Source: University of Utah
Summary: A team of biomedical engineers have developed a method to 3-D-print cells to produce human tissue such as ligaments and tendons, a process that will greatly improve a patient’s recovery.
Currently, replacement tissue for patients can be harvested from another part of the patient’s body or sometimes from a cadaver, but they may be of poor quality. Spinal discs are complicated structures with bony interfaces that must be recreated to be successfully transplanted. With today’s technology, we can 3-D-print sculptures, mechanical parts, prosthetics, even guns and food. But a team of University of Utah biomedical engineers have developed a method to 3-D-print cells to produce human tissue such as ligaments and tendons, a process that will greatly improve a patient’s recovery. A person with a badly damaged ligament, tendon, or ruptured disc could simply have new replacement tissue printed and ultimately implanted in the damaged area. It will allow patients to receive replacement tissues without additional surgeries and without having to harvest tissue from other sites, which has its own source of problems. The study findings were published in the journal Tissue Engineering.
The 3-D-printing method, which took two years to research, involves taking stem cells from the patient’s own body fat and printing them on a layer of hydrogel to form a tendon or ligament which would later grow in vitro in a culture before being implanted. But it’s an extremely complicated process because that kind of connective tissue is made up of different cells in complex patterns. For example, cells that make up the tendon or ligament must then gradually shift to bone cells so the tissue can attach to the bone. This is a technique in a very controlled manner to create a pattern and organizations of cells that you couldn’t create with previous technologies. It allows researchers to very specifically put cells where they want them. The research team developed a special print head for the printer that can lay down human cells in the controlled manner they require. To prove the concept, the team printed out genetically-modified cells that glow a fluorescent color so they can visualize the final product.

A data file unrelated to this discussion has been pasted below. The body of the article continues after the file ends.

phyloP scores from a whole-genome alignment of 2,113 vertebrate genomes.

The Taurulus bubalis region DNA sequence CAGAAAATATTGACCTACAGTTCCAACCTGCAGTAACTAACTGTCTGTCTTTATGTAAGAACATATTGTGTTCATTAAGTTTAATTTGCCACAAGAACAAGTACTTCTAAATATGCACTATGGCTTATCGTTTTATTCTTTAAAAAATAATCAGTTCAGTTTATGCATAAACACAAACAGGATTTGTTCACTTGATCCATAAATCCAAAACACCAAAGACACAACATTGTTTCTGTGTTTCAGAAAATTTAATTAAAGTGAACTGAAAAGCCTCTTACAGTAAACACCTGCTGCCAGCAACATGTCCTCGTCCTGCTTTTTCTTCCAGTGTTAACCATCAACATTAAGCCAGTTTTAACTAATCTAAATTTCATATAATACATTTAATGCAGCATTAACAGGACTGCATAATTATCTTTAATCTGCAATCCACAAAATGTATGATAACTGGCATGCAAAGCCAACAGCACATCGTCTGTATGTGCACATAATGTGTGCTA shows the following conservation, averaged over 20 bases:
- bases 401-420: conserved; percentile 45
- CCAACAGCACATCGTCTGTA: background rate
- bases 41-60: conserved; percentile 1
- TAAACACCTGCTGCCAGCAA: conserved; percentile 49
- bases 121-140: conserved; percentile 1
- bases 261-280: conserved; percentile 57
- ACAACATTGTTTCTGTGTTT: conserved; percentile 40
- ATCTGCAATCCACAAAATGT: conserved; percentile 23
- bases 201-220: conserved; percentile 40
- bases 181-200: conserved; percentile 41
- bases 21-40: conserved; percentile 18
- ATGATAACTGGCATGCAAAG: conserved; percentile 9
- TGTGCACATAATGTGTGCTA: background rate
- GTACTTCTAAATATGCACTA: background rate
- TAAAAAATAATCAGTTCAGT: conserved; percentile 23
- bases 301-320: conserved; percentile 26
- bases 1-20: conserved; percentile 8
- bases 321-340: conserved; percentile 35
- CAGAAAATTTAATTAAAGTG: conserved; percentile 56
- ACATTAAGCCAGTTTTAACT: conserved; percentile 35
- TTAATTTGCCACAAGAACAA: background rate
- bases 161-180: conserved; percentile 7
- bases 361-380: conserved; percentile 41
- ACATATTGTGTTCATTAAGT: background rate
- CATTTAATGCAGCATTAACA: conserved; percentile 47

Asst. Prof. Robby Bowles said, “It literally could be used for any type of tissue engineering application, It also could be applied to the 3-D printing of whole organs, an idea researchers have been studying for years.”
More Information: David Ede et al, “Microfluidic Flow Cell Array for Controlled Cell Deposition in Engineered Musculoskeletal Tissues”, Tissue Engineering Part C: Methods (2018). DOI: 10.1089/ten.TEC.2018.0184